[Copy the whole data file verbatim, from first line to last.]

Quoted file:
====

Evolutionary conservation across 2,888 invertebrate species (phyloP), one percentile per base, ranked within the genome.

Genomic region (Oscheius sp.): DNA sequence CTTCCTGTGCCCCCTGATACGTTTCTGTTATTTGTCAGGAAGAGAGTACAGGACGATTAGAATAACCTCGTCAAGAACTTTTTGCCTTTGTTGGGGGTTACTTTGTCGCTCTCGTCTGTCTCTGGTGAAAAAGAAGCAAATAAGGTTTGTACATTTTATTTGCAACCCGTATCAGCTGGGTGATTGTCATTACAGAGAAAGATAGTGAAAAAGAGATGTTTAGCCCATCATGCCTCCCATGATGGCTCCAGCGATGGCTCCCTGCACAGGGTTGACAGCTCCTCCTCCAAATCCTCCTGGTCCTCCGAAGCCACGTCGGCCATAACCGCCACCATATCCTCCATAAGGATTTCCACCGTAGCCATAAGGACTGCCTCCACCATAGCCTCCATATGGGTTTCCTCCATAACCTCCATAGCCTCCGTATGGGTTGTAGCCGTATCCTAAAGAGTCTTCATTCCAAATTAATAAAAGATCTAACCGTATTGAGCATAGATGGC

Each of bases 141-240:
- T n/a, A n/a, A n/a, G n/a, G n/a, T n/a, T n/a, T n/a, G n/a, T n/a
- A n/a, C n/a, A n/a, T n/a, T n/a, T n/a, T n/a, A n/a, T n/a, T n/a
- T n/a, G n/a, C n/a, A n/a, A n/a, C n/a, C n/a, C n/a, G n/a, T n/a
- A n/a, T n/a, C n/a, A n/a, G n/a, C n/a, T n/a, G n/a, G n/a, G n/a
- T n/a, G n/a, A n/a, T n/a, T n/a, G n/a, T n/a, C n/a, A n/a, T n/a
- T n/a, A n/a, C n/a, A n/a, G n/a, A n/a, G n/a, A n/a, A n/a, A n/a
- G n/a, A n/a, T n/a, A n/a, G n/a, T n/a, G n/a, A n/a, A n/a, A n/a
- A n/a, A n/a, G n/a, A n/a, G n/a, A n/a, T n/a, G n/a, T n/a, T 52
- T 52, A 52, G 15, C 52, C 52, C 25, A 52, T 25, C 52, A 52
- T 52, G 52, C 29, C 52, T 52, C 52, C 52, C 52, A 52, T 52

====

Evolutionary conservation across 2,888 invertebrate species (phyloP), one percentile per base, ranked within the genome.

Genomic region (Oscheius sp.): DNA sequence CTTCCTGTGCCCCCTGATACGTTTCTGTTATTTGTCAGGAAGAGAGTACAGGACGATTAGAATAACCTCGTCAAGAACTTTTTGCCTTTGTTGGGGGTTACTTTGTCGCTCTCGTCTGTCTCTGGTGAAAAAGAAGCAAATAAGGTTTGTACATTTTATTTGCAACCCGTATCAGCTGGGTGATTGTCATTACAGAGAAAGATAGTGAAAAAGAGATGTTTAGCCCATCATGCCTCCCATGATGGCTCCAGCGATGGCTCCCTGCACAGGGTTGACAGCTCCTCCTCCAAATCCTCCTGGTCCTCCGAAGCCACGTCGGCCATAACCGCCACCATATCCTCCATAAGGATTTCCACCGTAGCCATAAGGACTGCCTCCACCATAGCCTCCATATGGGTTTCCTCCATAACCTCCATAGCCTCCGTATGGGTTGTAGCCGTATCCTAAAGAGTCTTCATTCCAAATTAATAAAAGATCTAACCGTATTGAGCATAGATGGC

Each of bases 141-240:
- T n/a, A n/a, A n/a, G n/a, G n/a, T n/a, T n/a, T n/a, G n/a, T n/a
- A n/a, C n/a, A n/a, T n/a, T n/a, T n/a, T n/a, A n/a, T n/a, T n/a
- T n/a, G n/a, C n/a, A n/a, A n/a, C n/a, C n/a, C n/a, G n/a, T n/a
- A n/a, T n/a, C n/a, A n/a, G n/a, C n/a, T n/a, G n/a, G n/a, G n/a
- T n/a, G n/a, A n/a, T n/a, T n/a, G n/a, T n/a, C n/a, A n/a, T n/a
- T n/a, A n/a, C n/a, A n/a, G n/a, A n/a, G n/a, A n/a, A n/a, A n/a
- G n/a, A n/a, T n/a, A n/a, G n/a, T n/a, G n/a, A n/a, A n/a, A n/a
- A n/a, A n/a, G n/a, A n/a, G n/a, A n/a, T n/a, G n/a, T n/a, T 52
- T 52, A 52, G 15, C 52, C 52, C 25, A 52, T 25, C 52, A 52
- T 52, G 52, C 29, C 52, T 52, C 52, C 52, C 52, A 52, T 52